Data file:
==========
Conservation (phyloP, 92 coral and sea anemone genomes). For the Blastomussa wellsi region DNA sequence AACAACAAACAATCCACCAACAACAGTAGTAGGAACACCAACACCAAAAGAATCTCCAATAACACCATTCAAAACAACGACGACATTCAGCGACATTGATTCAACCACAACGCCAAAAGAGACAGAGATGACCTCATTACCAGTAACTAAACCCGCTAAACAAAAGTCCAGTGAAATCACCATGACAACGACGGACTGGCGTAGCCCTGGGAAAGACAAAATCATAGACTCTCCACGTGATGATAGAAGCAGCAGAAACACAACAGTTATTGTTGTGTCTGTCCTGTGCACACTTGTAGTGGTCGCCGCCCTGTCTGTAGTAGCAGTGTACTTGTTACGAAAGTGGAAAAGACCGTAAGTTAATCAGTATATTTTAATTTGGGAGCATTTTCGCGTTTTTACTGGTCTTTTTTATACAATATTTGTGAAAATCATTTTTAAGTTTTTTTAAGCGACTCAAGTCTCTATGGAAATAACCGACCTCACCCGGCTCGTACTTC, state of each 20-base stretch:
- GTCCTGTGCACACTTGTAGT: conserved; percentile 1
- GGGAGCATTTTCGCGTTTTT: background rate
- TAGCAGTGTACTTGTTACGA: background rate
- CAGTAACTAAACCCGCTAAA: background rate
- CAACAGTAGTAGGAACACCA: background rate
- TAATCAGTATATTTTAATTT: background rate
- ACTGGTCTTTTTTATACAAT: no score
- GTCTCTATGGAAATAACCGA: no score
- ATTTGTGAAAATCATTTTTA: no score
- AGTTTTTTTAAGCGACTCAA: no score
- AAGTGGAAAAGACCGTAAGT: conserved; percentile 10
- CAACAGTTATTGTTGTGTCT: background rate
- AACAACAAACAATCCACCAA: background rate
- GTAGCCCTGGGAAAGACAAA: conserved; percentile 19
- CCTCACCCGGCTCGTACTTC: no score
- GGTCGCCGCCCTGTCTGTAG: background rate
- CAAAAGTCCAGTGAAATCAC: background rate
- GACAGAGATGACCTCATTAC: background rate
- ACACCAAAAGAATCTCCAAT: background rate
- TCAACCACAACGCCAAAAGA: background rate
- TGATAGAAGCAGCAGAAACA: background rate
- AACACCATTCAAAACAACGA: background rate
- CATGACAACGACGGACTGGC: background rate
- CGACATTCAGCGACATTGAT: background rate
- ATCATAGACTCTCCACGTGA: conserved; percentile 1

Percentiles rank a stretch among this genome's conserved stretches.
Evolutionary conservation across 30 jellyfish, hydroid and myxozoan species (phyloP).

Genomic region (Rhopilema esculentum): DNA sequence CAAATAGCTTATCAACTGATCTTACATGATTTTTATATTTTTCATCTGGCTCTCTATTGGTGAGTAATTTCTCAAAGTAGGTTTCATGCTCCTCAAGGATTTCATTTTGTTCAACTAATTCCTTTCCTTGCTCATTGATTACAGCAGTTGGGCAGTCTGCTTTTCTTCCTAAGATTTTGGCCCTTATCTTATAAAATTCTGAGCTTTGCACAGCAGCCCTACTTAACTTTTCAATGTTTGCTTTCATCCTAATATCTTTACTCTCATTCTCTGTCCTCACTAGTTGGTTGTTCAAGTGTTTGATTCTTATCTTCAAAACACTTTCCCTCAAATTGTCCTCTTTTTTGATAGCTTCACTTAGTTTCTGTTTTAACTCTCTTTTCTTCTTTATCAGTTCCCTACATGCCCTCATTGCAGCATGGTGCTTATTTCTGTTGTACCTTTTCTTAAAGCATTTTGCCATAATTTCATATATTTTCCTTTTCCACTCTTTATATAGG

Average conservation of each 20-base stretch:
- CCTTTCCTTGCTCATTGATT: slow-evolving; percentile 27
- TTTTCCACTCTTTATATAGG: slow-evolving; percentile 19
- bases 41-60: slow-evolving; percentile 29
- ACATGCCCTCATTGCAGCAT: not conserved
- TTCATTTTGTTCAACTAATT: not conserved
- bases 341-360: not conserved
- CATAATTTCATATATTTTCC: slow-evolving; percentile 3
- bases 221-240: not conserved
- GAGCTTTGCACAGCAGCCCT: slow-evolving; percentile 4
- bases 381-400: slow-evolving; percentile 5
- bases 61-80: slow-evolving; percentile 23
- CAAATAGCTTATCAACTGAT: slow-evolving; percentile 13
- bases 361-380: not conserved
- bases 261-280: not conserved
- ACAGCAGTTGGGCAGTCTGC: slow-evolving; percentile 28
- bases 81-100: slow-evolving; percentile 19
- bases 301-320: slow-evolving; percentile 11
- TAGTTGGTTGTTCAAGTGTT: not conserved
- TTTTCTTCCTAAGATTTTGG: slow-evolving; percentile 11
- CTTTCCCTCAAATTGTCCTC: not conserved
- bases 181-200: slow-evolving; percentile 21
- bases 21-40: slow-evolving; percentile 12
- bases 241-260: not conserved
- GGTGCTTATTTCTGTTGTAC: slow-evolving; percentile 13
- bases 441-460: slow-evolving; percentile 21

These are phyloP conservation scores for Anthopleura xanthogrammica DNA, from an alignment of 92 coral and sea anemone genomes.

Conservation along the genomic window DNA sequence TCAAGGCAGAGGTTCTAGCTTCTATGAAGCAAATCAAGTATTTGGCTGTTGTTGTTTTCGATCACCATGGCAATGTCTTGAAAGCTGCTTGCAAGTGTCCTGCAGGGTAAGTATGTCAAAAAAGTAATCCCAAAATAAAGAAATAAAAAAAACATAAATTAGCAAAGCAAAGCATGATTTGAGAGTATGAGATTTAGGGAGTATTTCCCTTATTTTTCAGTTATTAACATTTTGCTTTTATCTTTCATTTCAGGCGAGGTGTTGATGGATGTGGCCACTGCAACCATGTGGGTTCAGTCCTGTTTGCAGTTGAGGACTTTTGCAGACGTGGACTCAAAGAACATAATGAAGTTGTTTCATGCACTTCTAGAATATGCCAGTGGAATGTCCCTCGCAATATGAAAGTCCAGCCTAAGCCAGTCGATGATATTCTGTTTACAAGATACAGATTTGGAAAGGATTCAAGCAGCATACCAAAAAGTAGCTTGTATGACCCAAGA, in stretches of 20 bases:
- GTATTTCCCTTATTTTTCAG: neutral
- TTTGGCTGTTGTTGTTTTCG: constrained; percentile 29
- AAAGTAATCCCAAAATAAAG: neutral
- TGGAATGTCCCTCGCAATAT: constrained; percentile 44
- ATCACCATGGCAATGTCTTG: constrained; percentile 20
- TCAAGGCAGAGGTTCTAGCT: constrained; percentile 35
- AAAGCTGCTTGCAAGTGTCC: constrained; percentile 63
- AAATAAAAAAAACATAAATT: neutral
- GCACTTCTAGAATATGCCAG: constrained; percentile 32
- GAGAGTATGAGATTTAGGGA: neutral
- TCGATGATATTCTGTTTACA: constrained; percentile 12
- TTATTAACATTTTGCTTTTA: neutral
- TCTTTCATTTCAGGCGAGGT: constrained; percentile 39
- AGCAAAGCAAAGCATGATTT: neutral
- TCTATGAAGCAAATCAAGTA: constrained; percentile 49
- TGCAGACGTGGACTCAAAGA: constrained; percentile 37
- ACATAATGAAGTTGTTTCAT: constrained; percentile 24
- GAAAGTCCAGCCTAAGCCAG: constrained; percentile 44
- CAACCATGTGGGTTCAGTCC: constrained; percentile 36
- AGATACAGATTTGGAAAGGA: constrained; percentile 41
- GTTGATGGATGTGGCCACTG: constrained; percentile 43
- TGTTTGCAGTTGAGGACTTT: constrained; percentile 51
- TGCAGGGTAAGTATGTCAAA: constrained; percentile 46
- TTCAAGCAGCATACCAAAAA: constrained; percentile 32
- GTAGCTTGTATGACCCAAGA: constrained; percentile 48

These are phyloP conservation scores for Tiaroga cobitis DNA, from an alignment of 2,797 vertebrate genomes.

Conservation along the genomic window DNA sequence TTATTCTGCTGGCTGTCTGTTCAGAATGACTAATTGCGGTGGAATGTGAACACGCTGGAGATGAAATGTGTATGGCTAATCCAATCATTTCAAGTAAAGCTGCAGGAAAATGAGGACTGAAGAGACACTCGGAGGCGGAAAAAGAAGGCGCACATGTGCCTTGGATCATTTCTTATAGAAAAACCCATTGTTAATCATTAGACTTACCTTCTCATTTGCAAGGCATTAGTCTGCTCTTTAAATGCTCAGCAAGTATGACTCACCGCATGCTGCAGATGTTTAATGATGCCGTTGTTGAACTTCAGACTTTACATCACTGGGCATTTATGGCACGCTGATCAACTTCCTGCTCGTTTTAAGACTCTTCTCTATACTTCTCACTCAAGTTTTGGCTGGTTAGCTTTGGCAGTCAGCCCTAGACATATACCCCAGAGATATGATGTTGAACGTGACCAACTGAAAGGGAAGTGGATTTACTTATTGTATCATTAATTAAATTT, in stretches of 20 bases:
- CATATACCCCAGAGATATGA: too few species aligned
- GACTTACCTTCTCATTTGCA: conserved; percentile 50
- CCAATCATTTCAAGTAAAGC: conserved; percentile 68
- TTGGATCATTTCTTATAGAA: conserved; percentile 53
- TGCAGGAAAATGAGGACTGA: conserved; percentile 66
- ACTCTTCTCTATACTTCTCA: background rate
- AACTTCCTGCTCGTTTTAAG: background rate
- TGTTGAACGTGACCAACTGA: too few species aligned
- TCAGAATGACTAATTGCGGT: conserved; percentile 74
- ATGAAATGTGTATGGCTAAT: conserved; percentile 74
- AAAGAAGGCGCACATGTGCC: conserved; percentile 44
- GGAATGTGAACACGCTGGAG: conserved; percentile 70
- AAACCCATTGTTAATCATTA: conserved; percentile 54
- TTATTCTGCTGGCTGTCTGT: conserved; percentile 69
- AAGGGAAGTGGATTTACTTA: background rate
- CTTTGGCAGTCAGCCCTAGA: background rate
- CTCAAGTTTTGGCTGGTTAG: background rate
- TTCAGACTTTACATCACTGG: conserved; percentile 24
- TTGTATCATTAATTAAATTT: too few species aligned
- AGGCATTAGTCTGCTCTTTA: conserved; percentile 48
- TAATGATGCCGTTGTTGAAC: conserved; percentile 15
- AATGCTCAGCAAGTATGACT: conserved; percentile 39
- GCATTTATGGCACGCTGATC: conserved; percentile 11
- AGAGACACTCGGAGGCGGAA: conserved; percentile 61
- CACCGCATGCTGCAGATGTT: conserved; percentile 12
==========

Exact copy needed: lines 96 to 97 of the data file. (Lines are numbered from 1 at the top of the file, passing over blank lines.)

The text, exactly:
- GGAATGTGAACACGCTGGAG: conserved; percentile 70
- AAACCCATTGTTAATCATTA: conserved; percentile 54